A few highlights:
  • Argument with night staff over whether I had pain or not, resulting in calling Nick to come get me at 10 PM.
  • Re-arrival in hospital at 8 AM. "Why did you leave?" asked the doctor. "The nurses insisted I had no pain and I was more comfortable at home."
  • End of arguments about pain.
  • Since I had bypassed Admissions and didn't have my own TV, my neighbour (or a private room) was kind enough to let me watch cartoons with her.
  • Screaming match with another nurse whose temperament, I decided, was not suited to nursing. Later, I discovered she's an intern. She'll be perfect as a doctor.
  • To be fair, once we straightened out who knows what, the staff were lovely.
  • 2 sonars and a scan.
  • Chemo -- at long last, chemo! -- Monday evening in the privacy of my room. I vaguely recall someone calling to me in the night, but the nurse decided to just let me sleep with the catheter attached. I was so grateful. They're very good about letting you sleep.
  • A move from Surgery to Medical. Surgery has air-conditioning, but Medical have very effective fans. So we bought one on the way home.
  • One of the orderlys, practicing his English as he wheeled me back and forth, wanted to know if I was going back up to Stomachology.
I got out yesterday, Tuesday. I slept today. The urologist telephoned. I have an appointment at 2:30 tomorrow afternoon.

Guess I'll go pack a bag.

Wednesday, 19 August 2009

What I Did On My Summer Vacation

Not a lot. We went to Dijon for the weekend to visit with a half-gathering of the family. St. Jean de Losne, really.

We ate, we lay under the trees and read (I was too relaxed to take pictures), visited the local book exchange (I came home with about 15), and had a puppy visit.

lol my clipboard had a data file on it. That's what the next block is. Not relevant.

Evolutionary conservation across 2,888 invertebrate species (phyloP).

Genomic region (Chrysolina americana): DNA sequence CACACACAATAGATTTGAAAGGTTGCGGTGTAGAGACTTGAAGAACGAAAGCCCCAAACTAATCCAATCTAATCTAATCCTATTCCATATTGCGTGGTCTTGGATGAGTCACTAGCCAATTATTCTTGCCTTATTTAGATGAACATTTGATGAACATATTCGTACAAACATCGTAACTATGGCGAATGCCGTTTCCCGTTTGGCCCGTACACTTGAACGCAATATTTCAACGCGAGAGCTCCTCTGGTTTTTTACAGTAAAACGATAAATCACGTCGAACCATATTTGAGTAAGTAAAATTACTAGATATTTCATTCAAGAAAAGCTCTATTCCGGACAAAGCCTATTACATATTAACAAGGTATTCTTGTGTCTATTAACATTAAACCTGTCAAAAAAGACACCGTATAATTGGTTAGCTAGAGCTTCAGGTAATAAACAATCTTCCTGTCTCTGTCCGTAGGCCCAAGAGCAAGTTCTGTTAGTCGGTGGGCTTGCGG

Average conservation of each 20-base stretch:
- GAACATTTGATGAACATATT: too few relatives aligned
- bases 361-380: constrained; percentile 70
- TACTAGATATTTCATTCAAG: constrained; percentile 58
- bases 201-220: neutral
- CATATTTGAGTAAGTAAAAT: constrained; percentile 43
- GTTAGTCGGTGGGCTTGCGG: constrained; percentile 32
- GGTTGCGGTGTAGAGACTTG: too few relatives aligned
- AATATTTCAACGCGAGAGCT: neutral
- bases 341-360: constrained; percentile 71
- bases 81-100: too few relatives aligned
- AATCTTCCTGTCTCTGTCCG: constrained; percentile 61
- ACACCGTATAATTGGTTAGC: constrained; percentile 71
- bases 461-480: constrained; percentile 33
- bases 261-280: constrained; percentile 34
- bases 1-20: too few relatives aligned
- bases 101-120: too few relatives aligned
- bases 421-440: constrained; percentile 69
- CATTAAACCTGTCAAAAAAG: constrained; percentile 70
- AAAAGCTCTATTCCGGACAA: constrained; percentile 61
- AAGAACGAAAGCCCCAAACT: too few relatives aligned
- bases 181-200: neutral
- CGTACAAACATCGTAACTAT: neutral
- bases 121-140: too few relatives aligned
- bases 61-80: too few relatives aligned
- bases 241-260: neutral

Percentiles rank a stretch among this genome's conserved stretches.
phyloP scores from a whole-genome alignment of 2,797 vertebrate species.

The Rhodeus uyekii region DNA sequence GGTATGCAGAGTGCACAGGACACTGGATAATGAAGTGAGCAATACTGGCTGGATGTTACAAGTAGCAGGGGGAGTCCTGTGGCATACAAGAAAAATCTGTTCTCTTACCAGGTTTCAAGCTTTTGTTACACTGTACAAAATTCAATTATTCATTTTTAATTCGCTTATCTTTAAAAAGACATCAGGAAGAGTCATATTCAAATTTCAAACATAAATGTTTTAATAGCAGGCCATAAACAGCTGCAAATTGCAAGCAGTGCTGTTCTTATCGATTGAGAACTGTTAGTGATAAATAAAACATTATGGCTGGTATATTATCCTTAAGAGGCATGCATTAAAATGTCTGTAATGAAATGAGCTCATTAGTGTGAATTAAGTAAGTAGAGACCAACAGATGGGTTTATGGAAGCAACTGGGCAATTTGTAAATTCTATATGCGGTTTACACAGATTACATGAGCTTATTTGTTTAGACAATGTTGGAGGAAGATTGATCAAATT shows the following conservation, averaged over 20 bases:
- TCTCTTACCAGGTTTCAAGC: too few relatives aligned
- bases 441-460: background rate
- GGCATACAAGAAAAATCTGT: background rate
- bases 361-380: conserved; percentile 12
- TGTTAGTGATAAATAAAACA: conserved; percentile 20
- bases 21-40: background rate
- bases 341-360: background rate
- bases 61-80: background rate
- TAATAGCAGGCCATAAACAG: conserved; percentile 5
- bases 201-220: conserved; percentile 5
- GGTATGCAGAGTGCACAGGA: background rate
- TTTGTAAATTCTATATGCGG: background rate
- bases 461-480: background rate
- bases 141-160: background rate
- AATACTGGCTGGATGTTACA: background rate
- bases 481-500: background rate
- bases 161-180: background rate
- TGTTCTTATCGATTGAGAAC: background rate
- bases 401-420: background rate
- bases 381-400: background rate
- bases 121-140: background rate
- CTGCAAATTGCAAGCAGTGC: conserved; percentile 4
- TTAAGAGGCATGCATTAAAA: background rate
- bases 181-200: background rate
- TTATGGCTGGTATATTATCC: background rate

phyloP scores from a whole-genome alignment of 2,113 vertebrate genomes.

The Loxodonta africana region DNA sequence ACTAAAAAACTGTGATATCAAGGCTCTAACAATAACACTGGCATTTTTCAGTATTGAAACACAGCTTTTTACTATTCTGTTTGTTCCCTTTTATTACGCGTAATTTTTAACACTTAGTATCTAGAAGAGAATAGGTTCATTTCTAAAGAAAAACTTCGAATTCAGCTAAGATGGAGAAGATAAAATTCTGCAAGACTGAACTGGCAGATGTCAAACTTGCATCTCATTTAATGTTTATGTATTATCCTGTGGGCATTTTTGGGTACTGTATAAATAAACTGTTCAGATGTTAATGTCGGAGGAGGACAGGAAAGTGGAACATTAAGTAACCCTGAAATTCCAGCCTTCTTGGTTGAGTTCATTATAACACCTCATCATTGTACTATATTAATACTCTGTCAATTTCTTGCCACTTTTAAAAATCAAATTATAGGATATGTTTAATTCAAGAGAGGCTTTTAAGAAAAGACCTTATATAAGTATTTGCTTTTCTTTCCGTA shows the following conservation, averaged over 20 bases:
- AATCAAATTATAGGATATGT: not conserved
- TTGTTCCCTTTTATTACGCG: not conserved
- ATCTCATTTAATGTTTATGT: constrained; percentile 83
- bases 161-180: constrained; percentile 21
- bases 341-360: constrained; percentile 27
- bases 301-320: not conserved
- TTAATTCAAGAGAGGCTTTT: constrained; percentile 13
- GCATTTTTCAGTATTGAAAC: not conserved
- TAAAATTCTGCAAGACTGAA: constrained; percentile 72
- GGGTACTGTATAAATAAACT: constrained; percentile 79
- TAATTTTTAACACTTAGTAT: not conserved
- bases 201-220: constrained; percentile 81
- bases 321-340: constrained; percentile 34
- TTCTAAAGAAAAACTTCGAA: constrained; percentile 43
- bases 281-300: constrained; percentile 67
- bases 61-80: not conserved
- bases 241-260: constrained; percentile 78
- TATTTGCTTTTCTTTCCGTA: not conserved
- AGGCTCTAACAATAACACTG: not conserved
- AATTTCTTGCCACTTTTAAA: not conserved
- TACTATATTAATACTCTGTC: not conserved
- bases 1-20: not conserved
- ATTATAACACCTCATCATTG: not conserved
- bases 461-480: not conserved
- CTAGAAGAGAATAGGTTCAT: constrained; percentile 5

The dogs didn't want to come home and neither did we.

Wednesday, 12 August 2009

Awwwww. . . friends and hats -- and family

So yesterday afternoon, in anticipation of no hair, again, I went hat shopping on a great site sent to me by a friend's mother. (Thank you, Rena.) Didn't buy anything, yet, though. I tend to wish list until I have a burning desire to spend money.

Virtue is rewarded. This morning, what do you think arrived in the mail? Is this super or is this not super? All the way from Michigan. Thank you, Courtney!

I shall wear it to Dijon tomorrow. We're going up for the weekend to visit Nick's sister and a small gathering of the family.

Tuesday, 11 August 2009

New Deal

A few zillion phone calls later, I have a new program.

It's back to carboplatine-taxol, but this time once a week. More effective, I'm told. Three months of chemo and then another scan.

It ought to be interesting. They can give me an injection to keep my neutrophiles (some kind of white cell) up, but what to do about my platelets seems a bit up in the air. Evidently, my continuing loss is not the norm.

So: First appointment Friday, 21 August, unless the new specialist gets it moved forward.

I've found my old specialist. She's in Lyon, not far from my new one, he tells me.

Time to start hat shopping, again.

Saturday, 8 August 2009

Had We But World Enough and Time

We don't, so here's the recap:

In the last 10 days we have visited hospitals and clinics in Carpentras, Orange, Avignon and Lyon, and two different GPs. How's that for a tour? All within about an hour of us, except Lyon, which is two and a half hours.